As a keystone species, the Red Wolf and all wolves area necessary part of the ecosystem. Without them, all natural ecosystems become out of balance and will ultimately disappear.

    Reply
  17. Pamela Barlow

    Hi
    I am in full support of saving our wolves don’t have cash but have been an Activist all my life if that helps I always spread the word
    much luv p

    Reply
  18. Candace

    MZAZ you completely summed it up. Thank you for your comment…..Candie Unzueta

    Reply
  19. Ann Hurst

    Thanks to Suzanne Stone and Defenders for making these tremendous efforts to protect our wolves. I appreciate what you are doing more than I can say. It’s a blessing to know that so many care about these issues and that ranchers are giving it a try. While their numbers are small, these ranchers inspire others and hopefully will grow over the next years. Thanks again.

    Reply
  20. Pattie

    Thank God for people like Suzanne in protecting our wolves. It is so obvious that the slaughter of the wolf is caused by commercial outfitters and politicians who want to kill the Idaho wolves to keep elk herds for hunters, and of course, money. As far as the sheep, I have heard how Lamas are good protector of the sheep. There are ways to not only protect the sheep, but in its own way, also the wolf. Give them a chance!

    Reply
  21. Brenda Korte

    This is great! This is one of most creative and intelligent inventions and yet most cost effective. Mankind needs to put against its’ indifference, egos, fear and use their livestock and stop killing one of the most eco-system needed wolves. This will keep infestation of disease and other parasites. It will in turn provide stability to our universe without killing what is most needed. Remember, mankind has harmed most of our lands and oceans because of inconvenience or fear. There are wonderful and intelligent people out there. God bless them.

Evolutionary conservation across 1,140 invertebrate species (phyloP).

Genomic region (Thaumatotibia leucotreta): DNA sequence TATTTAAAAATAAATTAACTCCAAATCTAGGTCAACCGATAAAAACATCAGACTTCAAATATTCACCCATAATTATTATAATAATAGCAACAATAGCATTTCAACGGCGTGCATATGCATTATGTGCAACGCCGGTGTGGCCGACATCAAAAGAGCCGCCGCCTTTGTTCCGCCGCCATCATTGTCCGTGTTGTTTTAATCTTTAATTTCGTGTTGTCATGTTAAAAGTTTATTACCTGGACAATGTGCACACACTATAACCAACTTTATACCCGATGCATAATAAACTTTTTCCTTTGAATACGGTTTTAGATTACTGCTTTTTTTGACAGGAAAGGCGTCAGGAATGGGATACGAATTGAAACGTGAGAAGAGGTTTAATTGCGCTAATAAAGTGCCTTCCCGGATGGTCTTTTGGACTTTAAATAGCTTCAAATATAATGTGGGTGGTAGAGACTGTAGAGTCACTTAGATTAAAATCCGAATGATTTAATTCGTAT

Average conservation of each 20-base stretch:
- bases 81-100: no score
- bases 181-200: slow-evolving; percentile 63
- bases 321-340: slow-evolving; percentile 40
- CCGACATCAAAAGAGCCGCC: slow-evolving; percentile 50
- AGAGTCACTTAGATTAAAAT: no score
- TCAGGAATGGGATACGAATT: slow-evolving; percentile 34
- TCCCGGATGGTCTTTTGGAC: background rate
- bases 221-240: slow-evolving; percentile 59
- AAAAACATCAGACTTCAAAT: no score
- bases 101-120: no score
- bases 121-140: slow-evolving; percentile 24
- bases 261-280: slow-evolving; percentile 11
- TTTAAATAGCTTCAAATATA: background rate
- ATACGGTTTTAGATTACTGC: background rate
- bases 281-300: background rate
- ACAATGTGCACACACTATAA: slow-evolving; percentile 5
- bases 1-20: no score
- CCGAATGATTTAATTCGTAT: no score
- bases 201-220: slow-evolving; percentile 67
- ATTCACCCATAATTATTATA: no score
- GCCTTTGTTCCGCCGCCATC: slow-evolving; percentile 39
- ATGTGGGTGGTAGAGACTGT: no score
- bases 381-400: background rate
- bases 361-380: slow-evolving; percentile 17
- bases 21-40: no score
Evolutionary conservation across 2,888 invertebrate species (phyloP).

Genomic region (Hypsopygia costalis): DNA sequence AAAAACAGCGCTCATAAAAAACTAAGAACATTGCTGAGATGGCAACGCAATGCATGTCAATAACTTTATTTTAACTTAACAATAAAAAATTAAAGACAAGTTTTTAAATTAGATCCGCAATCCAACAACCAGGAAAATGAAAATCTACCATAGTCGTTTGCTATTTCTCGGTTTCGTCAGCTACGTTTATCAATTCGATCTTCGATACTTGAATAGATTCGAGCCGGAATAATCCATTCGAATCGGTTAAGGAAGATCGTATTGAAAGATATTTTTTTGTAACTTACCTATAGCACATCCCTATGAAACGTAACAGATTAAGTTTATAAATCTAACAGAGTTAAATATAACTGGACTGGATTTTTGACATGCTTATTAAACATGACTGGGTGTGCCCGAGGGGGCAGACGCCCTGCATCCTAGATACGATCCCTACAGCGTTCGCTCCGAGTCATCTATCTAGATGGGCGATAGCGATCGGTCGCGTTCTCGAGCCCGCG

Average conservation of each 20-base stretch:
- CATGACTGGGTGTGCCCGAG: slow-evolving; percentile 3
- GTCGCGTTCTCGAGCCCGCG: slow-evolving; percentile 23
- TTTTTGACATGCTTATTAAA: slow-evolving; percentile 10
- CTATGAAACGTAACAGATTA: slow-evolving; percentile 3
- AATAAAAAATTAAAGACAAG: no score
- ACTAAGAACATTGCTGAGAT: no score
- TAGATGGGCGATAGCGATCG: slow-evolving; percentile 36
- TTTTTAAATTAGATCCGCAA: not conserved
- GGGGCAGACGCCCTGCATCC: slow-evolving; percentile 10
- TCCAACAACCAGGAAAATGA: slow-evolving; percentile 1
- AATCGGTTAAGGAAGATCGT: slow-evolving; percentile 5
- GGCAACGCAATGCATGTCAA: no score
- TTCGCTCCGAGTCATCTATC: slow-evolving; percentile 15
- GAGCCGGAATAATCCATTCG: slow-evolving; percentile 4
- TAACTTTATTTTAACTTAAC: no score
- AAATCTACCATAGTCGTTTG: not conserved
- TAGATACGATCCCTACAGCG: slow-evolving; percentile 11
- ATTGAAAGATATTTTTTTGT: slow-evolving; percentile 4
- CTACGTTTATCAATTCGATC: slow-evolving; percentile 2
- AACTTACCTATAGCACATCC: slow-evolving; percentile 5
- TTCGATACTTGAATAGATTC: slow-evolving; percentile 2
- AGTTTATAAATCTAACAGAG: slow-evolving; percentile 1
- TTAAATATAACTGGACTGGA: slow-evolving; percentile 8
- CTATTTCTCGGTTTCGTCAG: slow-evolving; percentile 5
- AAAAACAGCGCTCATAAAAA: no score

Reply
  22. Brenda Korte

    This is great! This is one of most creative and intelligent inventions and yet most cost effective. Mankind needs to put against its’ indifference, egos, fear of loosing their livestock; and, stop killing one of the most eco-system needed–wolves. This will keep infestation of disease and other parasites. It will in turn provide stability to our universe without killing what is most needed. Remember, mankind has harmed most of our lands and oceans because of inconvenience or fear. There are wonderful and intelligent people out there. God bless them.

    Reply
  23. Lady Jo

    How exciting that we are making such great progress to end the senseless killing of wolves and all our wildlife. We can co-exist in peaceful ways! I am so happy that I support this wonderful organization that effortlessly works to accomplish saving our planets animals and our planets balance. Thank you all so much for your hard work, commitment & dedication.

    Reply
  24. marc fried

    Please send me info on how to become involved in the new wolf guardians program as a particpant – I’m retired and free to travel and relocate : please advise…
    MSF

    Reply
  25. Toni

    I think it is despicable that Idaho held a contest this year…a contest of CHILDREN to see who could kill the most wolves. These magnificent ancestors of our dogs deserve respect and admiration. They balance wildlife better than an human
    animal…and they don’t kill for sport!

    Reply
  26. Sylvia Zade-Routier

    It is important that wolves keep living where they belong. They have as much right to their own territory, moreover, they are important for the ecosystem balance. Sylvia Zade-Routier, film maker and journalist.

    Reply